Businesses would benefit from accessibility
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With Misty Fritz
Until a couple weeks ago, I hadn’t realized just how many businesses in this county are inaccessible to wheelchair users.
What tipped me off? I was setting up an interview with Alicia Woodman of Shipman, who is Ms. Wheelchair Illinois USA, and it quickly became apparent that our options for local meeting places were essentially limited to a few restaurants — or, if we wanted to get soaked by the pouring rain, we could meet outdoors.
After setting up our interview, I started noticing that virtually every business on and around the Carlinville square, as well as many in Gillespie and Benld — even Benld City Hall — are inaccessible to wheelchair users, because their main entrances have at least one step. In the example of Benld City Hall, a wheelchair user could theoretically enter through the Benld Civic Center entrance and go through the council meeting room, but that assumes the civic center door is unlocked, which it is unlikely to be unless there’s an event going on. Other businesses may have back entrances wheelchair users can access, but that would be far from ideal at best and dehumanizing at worst, depending on the circumstances.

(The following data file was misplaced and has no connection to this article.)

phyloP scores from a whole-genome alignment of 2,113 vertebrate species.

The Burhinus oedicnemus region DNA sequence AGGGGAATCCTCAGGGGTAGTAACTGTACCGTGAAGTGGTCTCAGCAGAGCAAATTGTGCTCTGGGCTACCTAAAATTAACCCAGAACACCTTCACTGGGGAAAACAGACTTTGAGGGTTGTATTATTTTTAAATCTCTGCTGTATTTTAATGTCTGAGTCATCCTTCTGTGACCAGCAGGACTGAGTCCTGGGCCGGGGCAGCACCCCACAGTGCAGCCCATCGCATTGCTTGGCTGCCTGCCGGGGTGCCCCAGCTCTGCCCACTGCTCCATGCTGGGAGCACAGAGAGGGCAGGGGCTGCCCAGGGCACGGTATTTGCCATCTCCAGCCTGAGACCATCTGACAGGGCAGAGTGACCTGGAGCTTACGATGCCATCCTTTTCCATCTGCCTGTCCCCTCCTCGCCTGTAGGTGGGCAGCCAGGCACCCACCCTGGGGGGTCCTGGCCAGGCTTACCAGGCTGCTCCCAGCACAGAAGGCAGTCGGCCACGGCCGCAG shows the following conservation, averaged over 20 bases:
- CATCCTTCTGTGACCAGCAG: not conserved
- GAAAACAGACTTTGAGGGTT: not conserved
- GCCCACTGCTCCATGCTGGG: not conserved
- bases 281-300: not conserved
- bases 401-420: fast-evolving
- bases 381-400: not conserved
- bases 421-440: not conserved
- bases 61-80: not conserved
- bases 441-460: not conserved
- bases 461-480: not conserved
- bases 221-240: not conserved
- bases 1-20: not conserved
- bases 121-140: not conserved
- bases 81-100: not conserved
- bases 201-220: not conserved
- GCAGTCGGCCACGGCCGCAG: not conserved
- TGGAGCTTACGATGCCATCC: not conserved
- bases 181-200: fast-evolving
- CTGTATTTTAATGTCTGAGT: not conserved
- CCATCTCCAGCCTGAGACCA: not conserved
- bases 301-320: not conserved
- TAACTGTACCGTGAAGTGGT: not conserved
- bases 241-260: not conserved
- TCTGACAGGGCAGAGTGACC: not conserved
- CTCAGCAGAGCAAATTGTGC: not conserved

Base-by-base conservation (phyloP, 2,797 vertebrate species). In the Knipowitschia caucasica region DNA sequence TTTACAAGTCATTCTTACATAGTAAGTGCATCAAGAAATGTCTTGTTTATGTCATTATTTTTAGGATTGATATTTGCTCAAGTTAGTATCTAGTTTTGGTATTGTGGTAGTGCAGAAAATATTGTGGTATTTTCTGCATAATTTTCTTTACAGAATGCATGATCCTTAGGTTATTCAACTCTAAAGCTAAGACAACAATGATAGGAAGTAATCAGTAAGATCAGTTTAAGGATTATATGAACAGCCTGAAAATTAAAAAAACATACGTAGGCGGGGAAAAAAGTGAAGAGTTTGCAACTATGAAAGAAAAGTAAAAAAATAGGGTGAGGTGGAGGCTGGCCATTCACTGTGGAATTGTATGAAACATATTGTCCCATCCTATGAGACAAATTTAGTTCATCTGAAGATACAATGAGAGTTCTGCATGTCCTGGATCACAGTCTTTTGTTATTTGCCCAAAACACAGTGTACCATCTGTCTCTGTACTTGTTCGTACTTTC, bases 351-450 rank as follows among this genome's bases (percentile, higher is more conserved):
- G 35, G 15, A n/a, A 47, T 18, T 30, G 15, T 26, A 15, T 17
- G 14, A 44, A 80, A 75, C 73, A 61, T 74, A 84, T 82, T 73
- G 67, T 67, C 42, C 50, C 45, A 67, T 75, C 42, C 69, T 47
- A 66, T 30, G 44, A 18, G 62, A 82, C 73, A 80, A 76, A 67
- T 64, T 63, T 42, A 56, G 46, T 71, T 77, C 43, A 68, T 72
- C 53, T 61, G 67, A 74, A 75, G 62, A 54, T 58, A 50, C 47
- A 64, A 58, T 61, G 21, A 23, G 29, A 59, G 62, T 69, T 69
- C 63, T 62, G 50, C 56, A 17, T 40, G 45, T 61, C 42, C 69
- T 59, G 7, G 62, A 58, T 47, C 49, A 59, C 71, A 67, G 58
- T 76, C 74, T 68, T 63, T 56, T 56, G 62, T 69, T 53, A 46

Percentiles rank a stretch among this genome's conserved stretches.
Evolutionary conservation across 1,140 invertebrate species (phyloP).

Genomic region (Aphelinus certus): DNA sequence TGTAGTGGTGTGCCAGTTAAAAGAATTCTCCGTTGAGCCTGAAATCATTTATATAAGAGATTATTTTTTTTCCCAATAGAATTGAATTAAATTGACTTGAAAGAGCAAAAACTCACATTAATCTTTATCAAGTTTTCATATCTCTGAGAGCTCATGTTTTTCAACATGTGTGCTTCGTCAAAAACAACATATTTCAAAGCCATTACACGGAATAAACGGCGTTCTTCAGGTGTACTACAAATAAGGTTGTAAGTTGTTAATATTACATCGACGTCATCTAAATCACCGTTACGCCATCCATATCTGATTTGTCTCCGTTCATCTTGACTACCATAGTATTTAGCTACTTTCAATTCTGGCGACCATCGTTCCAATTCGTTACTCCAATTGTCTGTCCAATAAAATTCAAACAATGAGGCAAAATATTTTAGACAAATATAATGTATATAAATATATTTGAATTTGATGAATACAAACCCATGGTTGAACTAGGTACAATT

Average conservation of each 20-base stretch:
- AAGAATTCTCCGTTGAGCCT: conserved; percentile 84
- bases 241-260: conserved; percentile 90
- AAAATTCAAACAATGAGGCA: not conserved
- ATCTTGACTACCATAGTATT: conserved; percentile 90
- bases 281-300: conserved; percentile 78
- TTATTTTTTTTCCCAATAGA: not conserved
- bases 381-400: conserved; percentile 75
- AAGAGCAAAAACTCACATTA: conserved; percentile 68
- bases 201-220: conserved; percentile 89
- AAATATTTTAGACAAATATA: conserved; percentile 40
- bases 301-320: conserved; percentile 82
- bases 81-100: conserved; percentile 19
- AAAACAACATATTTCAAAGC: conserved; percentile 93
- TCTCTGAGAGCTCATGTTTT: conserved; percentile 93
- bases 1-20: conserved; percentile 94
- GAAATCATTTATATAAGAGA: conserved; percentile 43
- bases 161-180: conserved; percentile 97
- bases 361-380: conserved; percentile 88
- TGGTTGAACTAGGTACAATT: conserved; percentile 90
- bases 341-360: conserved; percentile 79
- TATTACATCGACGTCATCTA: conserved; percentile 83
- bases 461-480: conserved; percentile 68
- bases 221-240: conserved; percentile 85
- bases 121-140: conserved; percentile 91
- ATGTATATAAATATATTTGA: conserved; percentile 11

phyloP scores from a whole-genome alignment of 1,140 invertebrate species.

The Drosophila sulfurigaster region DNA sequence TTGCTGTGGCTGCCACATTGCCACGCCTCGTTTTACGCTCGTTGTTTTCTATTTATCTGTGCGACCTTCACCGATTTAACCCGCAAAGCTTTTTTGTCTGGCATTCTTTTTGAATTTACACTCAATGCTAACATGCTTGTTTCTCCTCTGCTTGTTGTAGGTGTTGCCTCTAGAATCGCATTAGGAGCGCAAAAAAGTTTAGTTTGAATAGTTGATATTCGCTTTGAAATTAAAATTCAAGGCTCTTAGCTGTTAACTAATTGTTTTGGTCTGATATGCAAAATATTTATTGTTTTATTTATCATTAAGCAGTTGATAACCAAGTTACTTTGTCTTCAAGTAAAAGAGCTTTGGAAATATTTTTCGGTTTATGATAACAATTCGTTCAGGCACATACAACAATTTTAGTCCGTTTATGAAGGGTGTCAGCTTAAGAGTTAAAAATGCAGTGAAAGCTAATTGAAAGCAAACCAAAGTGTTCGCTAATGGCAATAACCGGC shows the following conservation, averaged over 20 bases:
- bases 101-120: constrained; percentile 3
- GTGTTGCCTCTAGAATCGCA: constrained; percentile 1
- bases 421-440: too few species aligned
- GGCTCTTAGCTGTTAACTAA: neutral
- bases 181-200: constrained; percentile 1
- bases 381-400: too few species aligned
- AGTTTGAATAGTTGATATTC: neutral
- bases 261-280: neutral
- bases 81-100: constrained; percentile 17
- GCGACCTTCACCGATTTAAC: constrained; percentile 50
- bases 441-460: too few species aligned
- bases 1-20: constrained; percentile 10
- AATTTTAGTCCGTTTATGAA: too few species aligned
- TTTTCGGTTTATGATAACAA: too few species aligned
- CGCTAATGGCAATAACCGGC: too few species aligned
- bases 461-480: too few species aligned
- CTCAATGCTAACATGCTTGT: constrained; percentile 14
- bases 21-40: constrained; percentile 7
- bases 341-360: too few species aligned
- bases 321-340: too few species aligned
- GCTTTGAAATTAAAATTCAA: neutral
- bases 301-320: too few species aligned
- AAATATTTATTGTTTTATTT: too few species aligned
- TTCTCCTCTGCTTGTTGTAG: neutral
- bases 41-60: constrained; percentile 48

Talking to Alicia, I learned it’s even worse than I could tell at a quick glance. Some businesses in the area do have a ramp for wheelchair users, but the ramp is too steep to be navigated without difficulty. Others don’t have dedicated handicapped parking spaces, or have their business laid out in a manner that prevents wheelchair users from getting around inside (such as stores with too-small aisles).
Adding a ramp seems like such a simple way for businesses to be more accessible (though, of course, it isn’t the only one) that I have to wonder why more of them haven’t done it. Is it because of the cost? Some communities, as well as the county itself, have funding options available for businesses — facade grants, revolving loan funds, and similar programs — that could potentially help with the cost. There may even be volunteers who would help with the labor, simply in an effort to improve quality of life for wheelchair users in the community.
Is it because of the way a ramp would look? I understand that many of the businesses in this county are housed in old buildings, but wanting to preserve that aesthetic should not be more important than turning away potential customers (and potential revenue). Who knows — some companies may even be missing out on ideal candidates for certain positions simply because their building is not made to accommodate the person’s needs, so they don’t even bother to apply.
Don’t get me wrong; there are some businesses that do make an effort to be accessible. For example, Alicia praised Dairy Queen for being all on one level and Walmart for having more handicapped parking spaces than required by the Americans with Disabilities Act.
More should follow their examples. Accommodating more members of the community is a great way for business owners to show they actually care about that community.